There are pigment based inks that are great for photo printing, and geared toward high end consumers looking for quality prints. They are vibrant and highly resistant to ensure photo quality that will last a lifetime. Other pigment based inks are on the lower end of the printer ink scale and there is more water in mixed in those cartridges. For document based printing and high volume printing, these printer inks work well. The problem is that some of these printer ink cartridges tend to leave residue in the printer ink cartridge, causing clogging and blurred imaging.

It is interesting to know that many manufacturers other than the original manufacturer manufacture printer cartridges using new and recycled parts. In many cases, the only recycles parts are the parts that encase the ink, and they are put through strict quality controls to meet or surpass OEM specifications. They cost a lot less than an OEM product, are environmentally friendly because they recycle the case that contains the ink, and are proven to have quality controls in place for guaranteed performance.

It is pretty much a given that printer ink technologies will usually favor an OEM, but don’t be afraid to research other generic brands. Often times, as noted above, the printer ink quality of a lesser known brand will be equal to or, in some cases, surpass that of an OEM printer cartridge and it will cost a lot less. As a consumer, it’s up to you to check consumer reports and benefits in the toner and printer ink aftermarket to understand what print cartridge is best for you. If you have a need for high quality photographic printing, you’ll probably want to go with a high end pigment based, OEM printer ink quality toner cartridge, but if your workload mainly consists of high volume, black and white or color documents, then a generic, recommended printer ink should suffice.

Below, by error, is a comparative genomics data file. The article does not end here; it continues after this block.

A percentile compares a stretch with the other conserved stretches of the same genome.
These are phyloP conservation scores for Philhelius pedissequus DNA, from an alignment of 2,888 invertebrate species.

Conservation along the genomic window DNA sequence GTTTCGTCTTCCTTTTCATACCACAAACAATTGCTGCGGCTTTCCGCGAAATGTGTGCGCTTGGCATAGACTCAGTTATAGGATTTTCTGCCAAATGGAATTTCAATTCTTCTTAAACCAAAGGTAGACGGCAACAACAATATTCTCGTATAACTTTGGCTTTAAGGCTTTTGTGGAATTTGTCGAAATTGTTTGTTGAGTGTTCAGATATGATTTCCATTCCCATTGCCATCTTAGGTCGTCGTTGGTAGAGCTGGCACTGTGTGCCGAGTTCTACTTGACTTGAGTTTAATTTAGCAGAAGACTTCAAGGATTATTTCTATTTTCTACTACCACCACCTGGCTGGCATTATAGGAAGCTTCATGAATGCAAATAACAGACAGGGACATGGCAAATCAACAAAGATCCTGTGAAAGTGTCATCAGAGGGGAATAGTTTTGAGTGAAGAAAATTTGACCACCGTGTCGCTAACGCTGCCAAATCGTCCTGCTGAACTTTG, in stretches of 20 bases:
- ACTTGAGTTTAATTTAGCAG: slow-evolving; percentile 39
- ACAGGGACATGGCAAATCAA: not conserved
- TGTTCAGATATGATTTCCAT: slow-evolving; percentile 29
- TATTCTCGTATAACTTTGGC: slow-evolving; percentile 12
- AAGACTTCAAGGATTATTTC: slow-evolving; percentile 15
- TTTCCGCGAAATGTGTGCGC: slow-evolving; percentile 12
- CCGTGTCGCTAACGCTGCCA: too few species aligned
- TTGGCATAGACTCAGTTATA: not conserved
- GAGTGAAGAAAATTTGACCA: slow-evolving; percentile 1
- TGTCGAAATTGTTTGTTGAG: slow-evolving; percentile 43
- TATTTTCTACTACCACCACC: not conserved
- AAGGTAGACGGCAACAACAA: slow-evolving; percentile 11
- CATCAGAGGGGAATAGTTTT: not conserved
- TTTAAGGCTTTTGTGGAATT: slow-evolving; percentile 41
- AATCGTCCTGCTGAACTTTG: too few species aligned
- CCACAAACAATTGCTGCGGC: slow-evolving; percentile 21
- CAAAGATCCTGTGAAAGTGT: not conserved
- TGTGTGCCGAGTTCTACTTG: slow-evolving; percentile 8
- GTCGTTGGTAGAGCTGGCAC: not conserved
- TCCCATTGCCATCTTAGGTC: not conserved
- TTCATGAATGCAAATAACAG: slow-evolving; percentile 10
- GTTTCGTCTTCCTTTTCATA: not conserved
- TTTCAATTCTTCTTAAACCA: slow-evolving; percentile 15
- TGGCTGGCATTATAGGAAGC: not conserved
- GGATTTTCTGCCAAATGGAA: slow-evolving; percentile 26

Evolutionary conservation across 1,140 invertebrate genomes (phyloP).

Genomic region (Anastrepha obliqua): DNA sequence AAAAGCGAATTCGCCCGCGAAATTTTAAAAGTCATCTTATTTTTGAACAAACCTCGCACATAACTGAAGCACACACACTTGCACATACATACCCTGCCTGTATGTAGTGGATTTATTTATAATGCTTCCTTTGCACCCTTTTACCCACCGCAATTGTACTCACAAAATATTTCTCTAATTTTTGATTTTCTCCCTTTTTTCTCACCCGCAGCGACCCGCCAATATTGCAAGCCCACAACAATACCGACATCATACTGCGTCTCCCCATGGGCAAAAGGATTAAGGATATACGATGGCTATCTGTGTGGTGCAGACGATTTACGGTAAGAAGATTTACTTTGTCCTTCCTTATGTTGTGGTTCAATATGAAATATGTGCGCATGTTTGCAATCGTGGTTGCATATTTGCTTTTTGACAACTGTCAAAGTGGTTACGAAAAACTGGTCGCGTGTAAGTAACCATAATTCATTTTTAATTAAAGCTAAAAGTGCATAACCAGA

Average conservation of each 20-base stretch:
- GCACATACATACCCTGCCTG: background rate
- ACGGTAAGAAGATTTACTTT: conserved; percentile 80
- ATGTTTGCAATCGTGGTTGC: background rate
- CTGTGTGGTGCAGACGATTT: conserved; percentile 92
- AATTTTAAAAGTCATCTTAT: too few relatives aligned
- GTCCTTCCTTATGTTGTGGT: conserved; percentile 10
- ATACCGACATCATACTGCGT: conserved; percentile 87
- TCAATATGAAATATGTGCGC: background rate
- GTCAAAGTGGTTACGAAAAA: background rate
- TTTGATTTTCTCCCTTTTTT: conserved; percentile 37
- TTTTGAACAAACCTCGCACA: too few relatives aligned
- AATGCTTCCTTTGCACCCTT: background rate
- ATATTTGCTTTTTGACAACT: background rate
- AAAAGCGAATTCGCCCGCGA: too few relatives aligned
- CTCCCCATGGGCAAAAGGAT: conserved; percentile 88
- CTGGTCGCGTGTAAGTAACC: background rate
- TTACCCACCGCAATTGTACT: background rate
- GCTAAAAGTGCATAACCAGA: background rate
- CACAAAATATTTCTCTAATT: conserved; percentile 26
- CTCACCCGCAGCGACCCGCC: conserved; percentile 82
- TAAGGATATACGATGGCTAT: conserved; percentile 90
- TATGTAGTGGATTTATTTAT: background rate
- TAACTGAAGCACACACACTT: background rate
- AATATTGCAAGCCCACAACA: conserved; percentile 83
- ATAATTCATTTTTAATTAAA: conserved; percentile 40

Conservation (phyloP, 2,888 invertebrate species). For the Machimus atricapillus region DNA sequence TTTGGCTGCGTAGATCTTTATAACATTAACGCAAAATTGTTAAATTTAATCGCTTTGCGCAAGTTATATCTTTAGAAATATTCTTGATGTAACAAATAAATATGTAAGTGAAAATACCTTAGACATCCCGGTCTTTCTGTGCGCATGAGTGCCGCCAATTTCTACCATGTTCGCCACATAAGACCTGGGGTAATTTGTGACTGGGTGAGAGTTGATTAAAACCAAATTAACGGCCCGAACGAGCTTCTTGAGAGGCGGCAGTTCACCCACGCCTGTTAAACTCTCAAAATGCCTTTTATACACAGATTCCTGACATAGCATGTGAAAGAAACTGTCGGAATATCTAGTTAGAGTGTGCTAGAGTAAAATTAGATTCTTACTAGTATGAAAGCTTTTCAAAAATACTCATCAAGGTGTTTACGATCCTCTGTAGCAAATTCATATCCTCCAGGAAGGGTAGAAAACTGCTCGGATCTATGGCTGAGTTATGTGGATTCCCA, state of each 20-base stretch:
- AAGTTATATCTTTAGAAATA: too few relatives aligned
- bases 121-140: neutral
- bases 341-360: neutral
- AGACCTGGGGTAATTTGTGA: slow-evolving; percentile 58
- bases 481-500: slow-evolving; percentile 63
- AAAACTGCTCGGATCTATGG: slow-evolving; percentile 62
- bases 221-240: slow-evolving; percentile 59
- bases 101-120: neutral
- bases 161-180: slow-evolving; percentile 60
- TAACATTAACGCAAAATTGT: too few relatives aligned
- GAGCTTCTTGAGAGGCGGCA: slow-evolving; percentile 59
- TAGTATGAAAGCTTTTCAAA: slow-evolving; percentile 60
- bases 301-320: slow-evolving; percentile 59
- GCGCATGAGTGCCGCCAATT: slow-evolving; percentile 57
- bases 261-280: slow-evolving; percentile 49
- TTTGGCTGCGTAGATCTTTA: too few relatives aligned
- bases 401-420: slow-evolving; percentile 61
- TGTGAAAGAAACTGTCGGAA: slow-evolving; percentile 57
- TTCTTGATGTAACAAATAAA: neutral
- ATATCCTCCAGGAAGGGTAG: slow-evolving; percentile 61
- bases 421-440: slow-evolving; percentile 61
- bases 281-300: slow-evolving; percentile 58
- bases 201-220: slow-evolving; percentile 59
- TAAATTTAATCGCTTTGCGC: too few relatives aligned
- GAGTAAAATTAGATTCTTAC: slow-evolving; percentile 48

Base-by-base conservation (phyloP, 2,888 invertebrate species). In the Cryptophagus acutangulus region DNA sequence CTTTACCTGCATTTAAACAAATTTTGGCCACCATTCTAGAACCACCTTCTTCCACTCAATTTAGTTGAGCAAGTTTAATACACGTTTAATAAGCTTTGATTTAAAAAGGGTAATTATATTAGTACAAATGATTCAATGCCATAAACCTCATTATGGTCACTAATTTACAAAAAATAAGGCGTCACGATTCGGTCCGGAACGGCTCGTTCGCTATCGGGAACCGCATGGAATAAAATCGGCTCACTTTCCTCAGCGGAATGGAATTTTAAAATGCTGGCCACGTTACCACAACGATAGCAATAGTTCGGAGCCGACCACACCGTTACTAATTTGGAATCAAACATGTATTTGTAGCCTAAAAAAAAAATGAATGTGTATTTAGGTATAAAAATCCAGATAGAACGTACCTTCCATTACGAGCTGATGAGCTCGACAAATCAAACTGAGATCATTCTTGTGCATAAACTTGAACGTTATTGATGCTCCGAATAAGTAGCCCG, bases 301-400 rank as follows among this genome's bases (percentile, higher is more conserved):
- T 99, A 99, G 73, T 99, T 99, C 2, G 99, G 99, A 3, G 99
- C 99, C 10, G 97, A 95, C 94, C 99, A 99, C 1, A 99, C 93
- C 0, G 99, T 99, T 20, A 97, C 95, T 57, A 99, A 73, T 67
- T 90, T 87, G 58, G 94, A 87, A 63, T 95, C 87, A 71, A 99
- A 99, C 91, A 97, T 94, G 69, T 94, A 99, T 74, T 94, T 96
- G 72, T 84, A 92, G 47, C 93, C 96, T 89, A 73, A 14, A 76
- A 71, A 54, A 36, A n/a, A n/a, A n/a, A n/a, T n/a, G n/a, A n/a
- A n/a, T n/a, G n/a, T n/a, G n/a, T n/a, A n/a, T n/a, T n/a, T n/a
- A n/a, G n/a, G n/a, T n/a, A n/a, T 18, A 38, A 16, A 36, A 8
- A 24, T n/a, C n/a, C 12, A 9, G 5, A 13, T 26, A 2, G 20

Ways To Conserve Printer Ink In A Home Or Office Printer

Monday, April 12th, 2010

For those who use printers at home or at the office, you know that the cost of printer ink can be quite expensive. Especially if your jobs require a lot of document printing, having to spend money for good printer ink brands can take a huge toll on the budget. Here are tips you could use that’ll add up your savings and allow you to conserve and prolong the life of your printer ink cartridge.

To conserve printer ink, try to use the draft mode or economy settings as often as you can. This prevents you from wasting printer ink. You’ll, however, have a lighter print out. If you are simply printing a draft anyway, adjust your printer setting appropriately. When printing in draft mode, printer ink will dry much quicker so printing documents will be much faster. Also, avoid printing photos especially if they aren’t needed. Photos consume a lot ink, so refrain from printing them if you want to reduce printing costs. Also practice the habit of printing in Black and White, especially for home computers. Before you print, go to your print dialogue box and select the option for printing in text and images in Black and White. If you get into this habit, you will substantially conserve your color ink cartridge, which is more costly to replace than the black ink cartridges. 

Storing printer ink must also be considered. Keep your printer turned off when you are not planning to use it. Most inkjet printers will clean themselves automatically even if they are not in use. When this self-cleaning process takes place, printer ink will still be consumed so never leave printers on for long periods of time. Another way to conserve ink is to use the Print Preview function.